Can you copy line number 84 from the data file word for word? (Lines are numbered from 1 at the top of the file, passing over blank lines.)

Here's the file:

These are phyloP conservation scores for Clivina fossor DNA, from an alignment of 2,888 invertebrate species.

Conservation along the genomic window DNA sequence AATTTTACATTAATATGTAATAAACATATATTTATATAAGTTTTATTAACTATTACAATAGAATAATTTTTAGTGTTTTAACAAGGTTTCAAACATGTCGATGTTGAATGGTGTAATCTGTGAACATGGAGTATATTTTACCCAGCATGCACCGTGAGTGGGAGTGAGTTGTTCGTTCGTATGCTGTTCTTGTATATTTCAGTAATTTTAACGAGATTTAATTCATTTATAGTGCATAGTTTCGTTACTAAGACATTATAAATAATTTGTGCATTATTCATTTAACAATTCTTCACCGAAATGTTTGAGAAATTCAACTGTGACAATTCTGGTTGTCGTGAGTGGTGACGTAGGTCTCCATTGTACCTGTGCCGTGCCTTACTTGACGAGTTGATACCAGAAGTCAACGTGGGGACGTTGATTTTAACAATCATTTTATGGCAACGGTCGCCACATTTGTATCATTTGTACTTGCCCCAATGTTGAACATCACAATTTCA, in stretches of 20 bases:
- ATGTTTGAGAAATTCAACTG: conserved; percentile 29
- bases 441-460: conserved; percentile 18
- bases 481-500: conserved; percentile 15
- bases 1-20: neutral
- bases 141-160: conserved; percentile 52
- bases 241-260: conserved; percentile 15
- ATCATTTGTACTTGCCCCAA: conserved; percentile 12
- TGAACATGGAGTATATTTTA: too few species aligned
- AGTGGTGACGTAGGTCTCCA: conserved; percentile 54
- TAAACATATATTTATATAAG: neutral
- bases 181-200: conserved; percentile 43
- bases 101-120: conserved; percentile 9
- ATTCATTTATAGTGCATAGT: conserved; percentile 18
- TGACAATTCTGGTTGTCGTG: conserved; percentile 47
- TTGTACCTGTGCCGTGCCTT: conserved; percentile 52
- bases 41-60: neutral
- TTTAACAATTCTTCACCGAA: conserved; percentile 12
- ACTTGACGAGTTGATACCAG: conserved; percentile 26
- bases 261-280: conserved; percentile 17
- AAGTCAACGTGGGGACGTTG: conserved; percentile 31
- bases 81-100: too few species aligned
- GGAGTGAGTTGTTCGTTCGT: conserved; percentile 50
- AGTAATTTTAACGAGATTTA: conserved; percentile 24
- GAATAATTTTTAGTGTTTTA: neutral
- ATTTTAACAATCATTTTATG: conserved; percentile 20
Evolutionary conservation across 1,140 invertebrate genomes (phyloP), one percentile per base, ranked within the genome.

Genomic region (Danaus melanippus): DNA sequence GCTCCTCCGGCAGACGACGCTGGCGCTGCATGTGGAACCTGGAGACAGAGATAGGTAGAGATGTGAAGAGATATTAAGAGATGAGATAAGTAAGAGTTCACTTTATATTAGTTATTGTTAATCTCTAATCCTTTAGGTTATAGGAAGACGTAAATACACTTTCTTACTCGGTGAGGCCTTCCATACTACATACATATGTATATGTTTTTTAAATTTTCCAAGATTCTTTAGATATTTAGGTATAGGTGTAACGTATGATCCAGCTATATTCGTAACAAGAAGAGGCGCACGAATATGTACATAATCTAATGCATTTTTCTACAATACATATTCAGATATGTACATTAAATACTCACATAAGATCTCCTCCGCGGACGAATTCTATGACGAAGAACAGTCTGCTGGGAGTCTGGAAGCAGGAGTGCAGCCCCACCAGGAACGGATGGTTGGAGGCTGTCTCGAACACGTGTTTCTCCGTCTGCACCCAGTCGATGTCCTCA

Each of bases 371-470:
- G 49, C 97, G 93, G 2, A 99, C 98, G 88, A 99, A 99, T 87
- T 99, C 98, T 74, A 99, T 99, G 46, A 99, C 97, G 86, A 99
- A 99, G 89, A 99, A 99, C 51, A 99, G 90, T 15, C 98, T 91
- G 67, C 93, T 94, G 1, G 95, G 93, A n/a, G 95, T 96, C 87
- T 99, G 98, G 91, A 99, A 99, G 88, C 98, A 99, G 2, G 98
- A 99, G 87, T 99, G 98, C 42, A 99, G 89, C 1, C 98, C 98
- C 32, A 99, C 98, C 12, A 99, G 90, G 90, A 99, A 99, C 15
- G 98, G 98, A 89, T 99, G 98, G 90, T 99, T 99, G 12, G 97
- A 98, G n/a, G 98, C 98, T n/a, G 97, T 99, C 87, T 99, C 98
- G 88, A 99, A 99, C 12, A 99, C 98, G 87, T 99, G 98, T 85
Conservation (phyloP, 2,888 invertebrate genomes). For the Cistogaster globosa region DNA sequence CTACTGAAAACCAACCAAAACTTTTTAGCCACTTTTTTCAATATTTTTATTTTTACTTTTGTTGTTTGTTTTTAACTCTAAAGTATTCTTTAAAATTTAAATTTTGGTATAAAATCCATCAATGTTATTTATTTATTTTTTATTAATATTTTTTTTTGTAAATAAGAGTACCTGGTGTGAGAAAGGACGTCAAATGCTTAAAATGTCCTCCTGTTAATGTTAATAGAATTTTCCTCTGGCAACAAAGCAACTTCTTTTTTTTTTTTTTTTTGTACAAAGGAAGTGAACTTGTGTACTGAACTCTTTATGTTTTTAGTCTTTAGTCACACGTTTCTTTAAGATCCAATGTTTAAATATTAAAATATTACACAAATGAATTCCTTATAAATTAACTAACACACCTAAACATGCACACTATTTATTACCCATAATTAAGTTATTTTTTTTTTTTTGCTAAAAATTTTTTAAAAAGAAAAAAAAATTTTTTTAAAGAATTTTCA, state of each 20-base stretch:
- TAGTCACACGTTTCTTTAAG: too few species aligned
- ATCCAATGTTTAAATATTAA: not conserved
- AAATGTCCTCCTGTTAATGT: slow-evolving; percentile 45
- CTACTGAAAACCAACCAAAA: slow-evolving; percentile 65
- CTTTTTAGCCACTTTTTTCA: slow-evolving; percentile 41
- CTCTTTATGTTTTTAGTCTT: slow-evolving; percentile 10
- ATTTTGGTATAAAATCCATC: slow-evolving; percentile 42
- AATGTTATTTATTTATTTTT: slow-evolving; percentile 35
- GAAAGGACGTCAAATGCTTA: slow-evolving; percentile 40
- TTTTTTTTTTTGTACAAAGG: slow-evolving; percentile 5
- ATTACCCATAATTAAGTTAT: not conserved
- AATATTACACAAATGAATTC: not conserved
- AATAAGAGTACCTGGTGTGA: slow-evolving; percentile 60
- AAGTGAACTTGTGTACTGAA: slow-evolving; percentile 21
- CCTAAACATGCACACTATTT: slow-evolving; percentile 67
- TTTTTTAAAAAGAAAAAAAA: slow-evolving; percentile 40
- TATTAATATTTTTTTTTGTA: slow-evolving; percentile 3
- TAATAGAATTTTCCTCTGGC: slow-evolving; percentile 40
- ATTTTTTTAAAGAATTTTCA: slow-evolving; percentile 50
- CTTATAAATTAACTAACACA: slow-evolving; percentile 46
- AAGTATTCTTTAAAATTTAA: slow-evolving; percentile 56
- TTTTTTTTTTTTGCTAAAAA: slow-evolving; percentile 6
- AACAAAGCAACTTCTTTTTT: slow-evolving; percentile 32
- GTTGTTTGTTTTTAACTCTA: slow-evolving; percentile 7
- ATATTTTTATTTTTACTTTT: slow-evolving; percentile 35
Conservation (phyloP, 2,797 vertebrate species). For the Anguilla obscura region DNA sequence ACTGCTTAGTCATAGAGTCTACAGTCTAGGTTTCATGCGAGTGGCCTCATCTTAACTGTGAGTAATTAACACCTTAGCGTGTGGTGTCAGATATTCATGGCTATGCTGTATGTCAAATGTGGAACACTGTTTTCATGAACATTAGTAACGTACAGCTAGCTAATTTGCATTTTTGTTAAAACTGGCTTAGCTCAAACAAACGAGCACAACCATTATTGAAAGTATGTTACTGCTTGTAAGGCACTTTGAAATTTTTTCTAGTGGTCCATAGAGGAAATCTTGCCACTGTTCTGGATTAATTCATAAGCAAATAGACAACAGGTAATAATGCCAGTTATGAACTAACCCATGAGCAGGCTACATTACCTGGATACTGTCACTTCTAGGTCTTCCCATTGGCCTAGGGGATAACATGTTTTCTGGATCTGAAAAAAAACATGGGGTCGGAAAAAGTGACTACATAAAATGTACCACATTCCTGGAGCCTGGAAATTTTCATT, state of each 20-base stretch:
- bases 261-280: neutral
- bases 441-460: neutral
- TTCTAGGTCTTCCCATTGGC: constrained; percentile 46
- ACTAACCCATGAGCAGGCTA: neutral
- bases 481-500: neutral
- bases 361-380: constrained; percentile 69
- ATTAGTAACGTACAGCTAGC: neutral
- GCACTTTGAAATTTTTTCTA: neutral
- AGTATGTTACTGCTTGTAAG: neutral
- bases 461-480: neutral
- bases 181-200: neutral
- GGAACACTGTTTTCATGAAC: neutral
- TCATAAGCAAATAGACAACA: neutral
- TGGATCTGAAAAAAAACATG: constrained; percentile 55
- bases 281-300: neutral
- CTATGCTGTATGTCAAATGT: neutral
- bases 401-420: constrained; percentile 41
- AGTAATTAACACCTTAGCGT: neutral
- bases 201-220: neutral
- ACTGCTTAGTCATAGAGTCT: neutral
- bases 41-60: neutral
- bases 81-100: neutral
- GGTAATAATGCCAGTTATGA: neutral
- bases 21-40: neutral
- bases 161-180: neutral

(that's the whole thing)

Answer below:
- bases 401-420: constrained; percentile 41